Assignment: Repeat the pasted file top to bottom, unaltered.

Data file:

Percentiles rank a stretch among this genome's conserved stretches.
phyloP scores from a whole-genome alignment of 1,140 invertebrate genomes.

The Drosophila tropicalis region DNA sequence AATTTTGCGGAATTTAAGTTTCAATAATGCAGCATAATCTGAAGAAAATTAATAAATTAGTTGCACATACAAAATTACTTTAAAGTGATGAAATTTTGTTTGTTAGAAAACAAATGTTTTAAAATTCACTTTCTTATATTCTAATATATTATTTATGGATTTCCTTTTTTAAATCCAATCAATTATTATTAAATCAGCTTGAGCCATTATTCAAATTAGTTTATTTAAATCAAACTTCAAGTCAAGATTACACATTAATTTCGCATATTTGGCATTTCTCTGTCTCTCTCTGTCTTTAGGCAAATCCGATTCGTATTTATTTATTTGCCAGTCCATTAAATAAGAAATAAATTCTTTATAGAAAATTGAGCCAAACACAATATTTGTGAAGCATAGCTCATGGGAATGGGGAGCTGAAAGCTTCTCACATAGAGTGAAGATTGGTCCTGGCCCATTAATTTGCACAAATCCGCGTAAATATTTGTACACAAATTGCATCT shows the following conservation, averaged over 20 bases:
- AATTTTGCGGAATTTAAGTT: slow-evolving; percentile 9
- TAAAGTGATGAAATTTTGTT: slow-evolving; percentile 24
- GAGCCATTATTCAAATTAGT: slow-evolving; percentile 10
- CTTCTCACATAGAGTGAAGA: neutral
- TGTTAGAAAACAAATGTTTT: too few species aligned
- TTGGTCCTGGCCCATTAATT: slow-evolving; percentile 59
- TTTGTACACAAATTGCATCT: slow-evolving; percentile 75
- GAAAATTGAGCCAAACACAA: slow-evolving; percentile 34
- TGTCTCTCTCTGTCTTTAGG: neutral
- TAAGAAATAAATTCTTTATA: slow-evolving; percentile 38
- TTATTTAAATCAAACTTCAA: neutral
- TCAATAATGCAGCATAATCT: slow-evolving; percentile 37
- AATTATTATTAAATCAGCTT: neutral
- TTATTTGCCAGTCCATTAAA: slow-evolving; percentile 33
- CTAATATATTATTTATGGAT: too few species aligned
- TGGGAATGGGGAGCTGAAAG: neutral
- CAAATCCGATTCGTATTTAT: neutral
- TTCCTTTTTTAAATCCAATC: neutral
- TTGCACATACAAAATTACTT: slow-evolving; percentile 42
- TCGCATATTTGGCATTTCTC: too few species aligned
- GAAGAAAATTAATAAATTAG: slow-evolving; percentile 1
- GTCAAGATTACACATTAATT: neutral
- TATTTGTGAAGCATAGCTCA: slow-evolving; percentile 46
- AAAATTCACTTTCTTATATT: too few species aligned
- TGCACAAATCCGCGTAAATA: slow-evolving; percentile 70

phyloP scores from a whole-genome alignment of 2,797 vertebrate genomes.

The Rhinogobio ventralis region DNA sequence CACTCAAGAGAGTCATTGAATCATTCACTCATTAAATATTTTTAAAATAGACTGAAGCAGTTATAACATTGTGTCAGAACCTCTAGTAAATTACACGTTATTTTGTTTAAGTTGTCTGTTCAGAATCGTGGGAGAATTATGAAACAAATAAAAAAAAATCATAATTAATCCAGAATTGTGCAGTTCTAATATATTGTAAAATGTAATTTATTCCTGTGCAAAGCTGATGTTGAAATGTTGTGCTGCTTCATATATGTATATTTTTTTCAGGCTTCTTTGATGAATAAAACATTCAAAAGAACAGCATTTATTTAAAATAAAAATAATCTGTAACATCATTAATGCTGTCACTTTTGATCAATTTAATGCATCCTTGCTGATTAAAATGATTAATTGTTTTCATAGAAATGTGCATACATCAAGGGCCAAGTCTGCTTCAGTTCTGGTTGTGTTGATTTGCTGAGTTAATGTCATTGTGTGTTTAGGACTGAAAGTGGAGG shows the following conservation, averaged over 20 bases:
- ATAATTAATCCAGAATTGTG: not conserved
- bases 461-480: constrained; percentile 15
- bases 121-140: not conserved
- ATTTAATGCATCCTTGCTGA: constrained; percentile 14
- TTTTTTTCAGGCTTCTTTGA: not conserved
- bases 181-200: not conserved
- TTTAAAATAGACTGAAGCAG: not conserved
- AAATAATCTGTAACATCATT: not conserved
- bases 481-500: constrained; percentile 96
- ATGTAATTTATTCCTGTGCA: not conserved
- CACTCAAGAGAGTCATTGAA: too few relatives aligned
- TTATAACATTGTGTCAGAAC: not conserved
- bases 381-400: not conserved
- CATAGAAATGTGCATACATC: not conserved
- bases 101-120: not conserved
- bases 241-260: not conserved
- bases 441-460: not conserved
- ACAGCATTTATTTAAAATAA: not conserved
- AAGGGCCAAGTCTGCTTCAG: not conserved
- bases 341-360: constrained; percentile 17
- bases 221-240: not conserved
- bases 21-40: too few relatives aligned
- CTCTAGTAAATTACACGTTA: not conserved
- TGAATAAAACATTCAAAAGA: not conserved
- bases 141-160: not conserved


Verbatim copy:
Percentiles rank a stretch among this genome's conserved stretches.
phyloP scores from a whole-genome alignment of 1,140 invertebrate genomes.

The Drosophila tropicalis region DNA sequence AATTTTGCGGAATTTAAGTTTCAATAATGCAGCATAATCTGAAGAAAATTAATAAATTAGTTGCACATACAAAATTACTTTAAAGTGATGAAATTTTGTTTGTTAGAAAACAAATGTTTTAAAATTCACTTTCTTATATTCTAATATATTATTTATGGATTTCCTTTTTTAAATCCAATCAATTATTATTAAATCAGCTTGAGCCATTATTCAAATTAGTTTATTTAAATCAAACTTCAAGTCAAGATTACACATTAATTTCGCATATTTGGCATTTCTCTGTCTCTCTCTGTCTTTAGGCAAATCCGATTCGTATTTATTTATTTGCCAGTCCATTAAATAAGAAATAAATTCTTTATAGAAAATTGAGCCAAACACAATATTTGTGAAGCATAGCTCATGGGAATGGGGAGCTGAAAGCTTCTCACATAGAGTGAAGATTGGTCCTGGCCCATTAATTTGCACAAATCCGCGTAAATATTTGTACACAAATTGCATCT shows the following conservation, averaged over 20 bases:
- AATTTTGCGGAATTTAAGTT: slow-evolving; percentile 9
- TAAAGTGATGAAATTTTGTT: slow-evolving; percentile 24
- GAGCCATTATTCAAATTAGT: slow-evolving; percentile 10
- CTTCTCACATAGAGTGAAGA: neutral
- TGTTAGAAAACAAATGTTTT: too few species aligned
- TTGGTCCTGGCCCATTAATT: slow-evolving; percentile 59
- TTTGTACACAAATTGCATCT: slow-evolving; percentile 75
- GAAAATTGAGCCAAACACAA: slow-evolving; percentile 34
- TGTCTCTCTCTGTCTTTAGG: neutral
- TAAGAAATAAATTCTTTATA: slow-evolving; percentile 38
- TTATTTAAATCAAACTTCAA: neutral
- TCAATAATGCAGCATAATCT: slow-evolving; percentile 37
- AATTATTATTAAATCAGCTT: neutral
- TTATTTGCCAGTCCATTAAA: slow-evolving; percentile 33
- CTAATATATTATTTATGGAT: too few species aligned
- TGGGAATGGGGAGCTGAAAG: neutral
- CAAATCCGATTCGTATTTAT: neutral
- TTCCTTTTTTAAATCCAATC: neutral
- TTGCACATACAAAATTACTT: slow-evolving; percentile 42
- TCGCATATTTGGCATTTCTC: too few species aligned
- GAAGAAAATTAATAAATTAG: slow-evolving; percentile 1
- GTCAAGATTACACATTAATT: neutral
- TATTTGTGAAGCATAGCTCA: slow-evolving; percentile 46
- AAAATTCACTTTCTTATATT: too few species aligned
- TGCACAAATCCGCGTAAATA: slow-evolving; percentile 70

phyloP scores from a whole-genome alignment of 2,797 vertebrate genomes.

The Rhinogobio ventralis region DNA sequence CACTCAAGAGAGTCATTGAATCATTCACTCATTAAATATTTTTAAAATAGACTGAAGCAGTTATAACATTGTGTCAGAACCTCTAGTAAATTACACGTTATTTTGTTTAAGTTGTCTGTTCAGAATCGTGGGAGAATTATGAAACAAATAAAAAAAAATCATAATTAATCCAGAATTGTGCAGTTCTAATATATTGTAAAATGTAATTTATTCCTGTGCAAAGCTGATGTTGAAATGTTGTGCTGCTTCATATATGTATATTTTTTTCAGGCTTCTTTGATGAATAAAACATTCAAAAGAACAGCATTTATTTAAAATAAAAATAATCTGTAACATCATTAATGCTGTCACTTTTGATCAATTTAATGCATCCTTGCTGATTAAAATGATTAATTGTTTTCATAGAAATGTGCATACATCAAGGGCCAAGTCTGCTTCAGTTCTGGTTGTGTTGATTTGCTGAGTTAATGTCATTGTGTGTTTAGGACTGAAAGTGGAGG shows the following conservation, averaged over 20 bases:
- ATAATTAATCCAGAATTGTG: not conserved
- bases 461-480: constrained; percentile 15
- bases 121-140: not conserved
- ATTTAATGCATCCTTGCTGA: constrained; percentile 14
- TTTTTTTCAGGCTTCTTTGA: not conserved
- bases 181-200: not conserved
- TTTAAAATAGACTGAAGCAG: not conserved
- AAATAATCTGTAACATCATT: not conserved
- bases 481-500: constrained; percentile 96
- ATGTAATTTATTCCTGTGCA: not conserved
- CACTCAAGAGAGTCATTGAA: too few relatives aligned
- TTATAACATTGTGTCAGAAC: not conserved
- bases 381-400: not conserved
- CATAGAAATGTGCATACATC: not conserved
- bases 101-120: not conserved
- bases 241-260: not conserved
- bases 441-460: not conserved
- ACAGCATTTATTTAAAATAA: not conserved
- AAGGGCCAAGTCTGCTTCAG: not conserved
- bases 341-360: constrained; percentile 17
- bases 221-240: not conserved
- bases 21-40: too few relatives aligned
- CTCTAGTAAATTACACGTTA: not conserved
- TGAATAAAACATTCAAAAGA: not conserved
- bases 141-160: not conserved